Dogs commonly display fear in a variety of situations. Most times, this display of fear is repeated consistently in response to situations or stimulus, and is hence easily anticipated by you. The severity of fearfulness in dogs can vary greatly between individuals and can lead to several outcomes, which can be positive or negative. Guiding your dog to associate the once perceived fearful situation with relaxation allows the breakthrough in allowing your dog to enjoy life to his fullest. Most fears won’t subside on their own and if left untreated, may get progressively severe overtime. This is because a fearful dog left alone instinctually fends for himself, which may then progress to fear-based aggression.

The term “fearfulness” is commonly misunderstood. Your dog may show signs of being scared, which is an umbrella term used to describe fearfulness, insecurity and anxiety, which are all very different!

Fearful is defined by:

  • a lowered body posture

  • a lack of appetite in the presence of humans

  • great reluctance to get up from a spot

  • commonly flatten his ears

  • commonly freeze when on a leash

  • involuntary control over waste excretions

  • tail consistently tucked between the legs

  • having very cautious eyes and facial expression

  • the frequent quivering of the hind legs and/or whole body

  • the possibility of dashing away in an attempt to escape

  • hiding under physical structures

  • lack of whining, panting, pacing, barking or jumping

  • lack of belly exposure of side sleeping

 If your dog is able to walk well on a leash but get frightened by sounds or is cautious to approach people, your dog is insecure and not fearful!

Causes of fearful behaviour

Determining the cause of the fear is relative to the success in training your dog to be less fearful of that fear. This allows us to anticipate fear and rehabilitate our dogs from there, by altering that perception of fear.

  1. Genetically predisposed to general fearfulness

  2. Improper socialisation during the critical stage of development

  3. Medical reasons

  4. Being mistreated or attacked by humans/dogs

  5. History of being caught or trapped

  6. Traumatic event(s)

  7. Influenced by humans/dogs

What You Can Do

1.   Desensitization and conditioning

Some dogs are afraid of certain noises such as thunder, dogs barking or children playing. Tackling the fearfulness can be done by playing the audios of those noises that your dog is fearful of during the afternoons. This is when your dog is most likely to take a nap and in doing so, your dog will be more likely to prioritize napping over any mild fearfulness. Prepare treats and reward your dog when he is relaxed, thus reinforcing relaxation with the sounds. Playing the audios allows us to re-enact the fearful situation in a controlled setting so that your dog will be calmer and more prepared should that fearful situation occur in the future. End the session only when your dog seems relaxed with the situation, hence organise a training session only when you have some available time.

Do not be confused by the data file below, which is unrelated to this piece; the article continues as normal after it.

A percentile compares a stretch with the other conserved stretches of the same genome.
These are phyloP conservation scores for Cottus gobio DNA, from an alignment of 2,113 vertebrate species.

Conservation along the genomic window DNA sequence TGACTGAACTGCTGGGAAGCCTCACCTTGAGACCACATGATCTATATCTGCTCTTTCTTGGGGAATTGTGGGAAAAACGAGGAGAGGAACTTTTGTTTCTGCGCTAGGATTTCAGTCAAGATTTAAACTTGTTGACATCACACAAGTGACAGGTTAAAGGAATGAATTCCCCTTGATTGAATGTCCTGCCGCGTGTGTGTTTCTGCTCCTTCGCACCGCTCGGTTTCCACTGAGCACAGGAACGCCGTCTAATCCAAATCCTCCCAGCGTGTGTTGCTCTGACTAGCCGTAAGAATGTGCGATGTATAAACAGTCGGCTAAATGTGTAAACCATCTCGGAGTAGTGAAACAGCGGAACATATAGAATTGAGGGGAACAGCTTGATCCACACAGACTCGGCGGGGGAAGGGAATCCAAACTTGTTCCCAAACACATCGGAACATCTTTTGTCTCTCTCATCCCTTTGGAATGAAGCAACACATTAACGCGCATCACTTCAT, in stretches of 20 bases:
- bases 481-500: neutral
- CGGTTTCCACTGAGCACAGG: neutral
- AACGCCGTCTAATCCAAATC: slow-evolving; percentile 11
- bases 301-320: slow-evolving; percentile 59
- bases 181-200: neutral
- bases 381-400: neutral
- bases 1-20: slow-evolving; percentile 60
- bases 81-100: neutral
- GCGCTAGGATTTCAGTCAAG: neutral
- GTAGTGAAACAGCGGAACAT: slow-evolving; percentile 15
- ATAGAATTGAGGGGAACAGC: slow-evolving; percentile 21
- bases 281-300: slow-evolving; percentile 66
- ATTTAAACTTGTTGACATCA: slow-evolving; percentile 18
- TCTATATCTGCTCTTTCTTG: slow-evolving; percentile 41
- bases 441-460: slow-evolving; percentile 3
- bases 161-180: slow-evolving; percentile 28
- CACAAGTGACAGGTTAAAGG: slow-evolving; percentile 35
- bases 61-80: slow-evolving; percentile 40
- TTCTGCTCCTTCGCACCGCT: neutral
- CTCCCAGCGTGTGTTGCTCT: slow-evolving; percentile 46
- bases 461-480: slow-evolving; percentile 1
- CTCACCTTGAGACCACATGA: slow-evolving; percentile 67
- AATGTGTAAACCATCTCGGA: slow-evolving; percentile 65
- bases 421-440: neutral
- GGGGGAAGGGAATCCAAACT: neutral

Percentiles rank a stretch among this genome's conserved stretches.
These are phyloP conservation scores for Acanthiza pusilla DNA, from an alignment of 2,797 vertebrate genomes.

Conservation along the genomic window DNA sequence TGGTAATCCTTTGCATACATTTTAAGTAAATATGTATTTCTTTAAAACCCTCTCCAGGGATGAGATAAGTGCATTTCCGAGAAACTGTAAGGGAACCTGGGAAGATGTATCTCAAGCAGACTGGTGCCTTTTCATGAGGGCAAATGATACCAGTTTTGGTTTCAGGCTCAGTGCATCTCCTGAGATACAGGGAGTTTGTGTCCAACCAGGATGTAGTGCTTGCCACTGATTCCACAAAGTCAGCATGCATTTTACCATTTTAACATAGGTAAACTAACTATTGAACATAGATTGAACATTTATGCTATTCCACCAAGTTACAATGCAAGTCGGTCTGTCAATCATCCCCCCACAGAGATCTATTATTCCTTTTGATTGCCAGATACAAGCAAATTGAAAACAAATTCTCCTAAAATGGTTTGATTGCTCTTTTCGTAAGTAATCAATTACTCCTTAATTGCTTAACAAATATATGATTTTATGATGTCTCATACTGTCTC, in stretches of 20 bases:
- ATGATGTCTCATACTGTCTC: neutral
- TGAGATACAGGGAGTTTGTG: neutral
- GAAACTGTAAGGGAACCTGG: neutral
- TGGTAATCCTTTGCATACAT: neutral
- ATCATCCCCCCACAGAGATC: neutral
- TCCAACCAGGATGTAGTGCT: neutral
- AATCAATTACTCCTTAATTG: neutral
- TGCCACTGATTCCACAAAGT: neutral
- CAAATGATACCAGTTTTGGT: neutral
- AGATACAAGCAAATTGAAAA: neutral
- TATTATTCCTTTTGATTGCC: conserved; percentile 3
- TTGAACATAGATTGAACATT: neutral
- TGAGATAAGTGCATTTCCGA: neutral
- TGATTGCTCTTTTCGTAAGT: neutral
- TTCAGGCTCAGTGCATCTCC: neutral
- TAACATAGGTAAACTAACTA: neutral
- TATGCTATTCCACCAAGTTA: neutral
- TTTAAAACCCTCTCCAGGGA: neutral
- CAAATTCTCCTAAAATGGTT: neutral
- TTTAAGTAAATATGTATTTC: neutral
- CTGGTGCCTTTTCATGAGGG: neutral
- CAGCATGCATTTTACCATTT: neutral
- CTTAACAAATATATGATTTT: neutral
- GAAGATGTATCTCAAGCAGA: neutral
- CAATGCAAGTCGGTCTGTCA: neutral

If your dog is afraid of objects visually, start by bringing your dog to the object but keep your dog a distance away from it. If your dog is always hiding at a corner, you may bring the object in the vicinity of your dog. Reward him if he maintains a calm disposition with whatever he looks forward to – treats, massage, verbal praise, toys, and so on. If he looks away from the object, quickly give a reward to encourage a lack of fixation. Gradually move the object closer to him, or him closer to the object. Avoid giving any form of reward to him when signs of fearfulness or anxiety are seen, hence reinforcing the idea that we are only acknowledging a relaxed state. You can choose to wait for the anxiety to reduce or increase the distance between your dog and the fearful object before progressively reducing the distance. Repeat these steps until your dog is beside the object. This whole process must be done with confidence which reflects a leadership role. Avoiding hesitation can also be done by providing calming signals. This is done by looking away slowly when your dog looks at you, forcing a slow yawn and sitting with your dog. These actions influence your dog that you do not perceive the situation or object as a great threat. End the session only when your dog seems relaxed with the situation, hence organise a training session only when you have some available time.

This method is ideal for those who are less experienced with dogs as the method is easy to follow. However, following this method alone requires lots of time and patience, taking anywhere between a week to a few months for drastic improvement to be seen.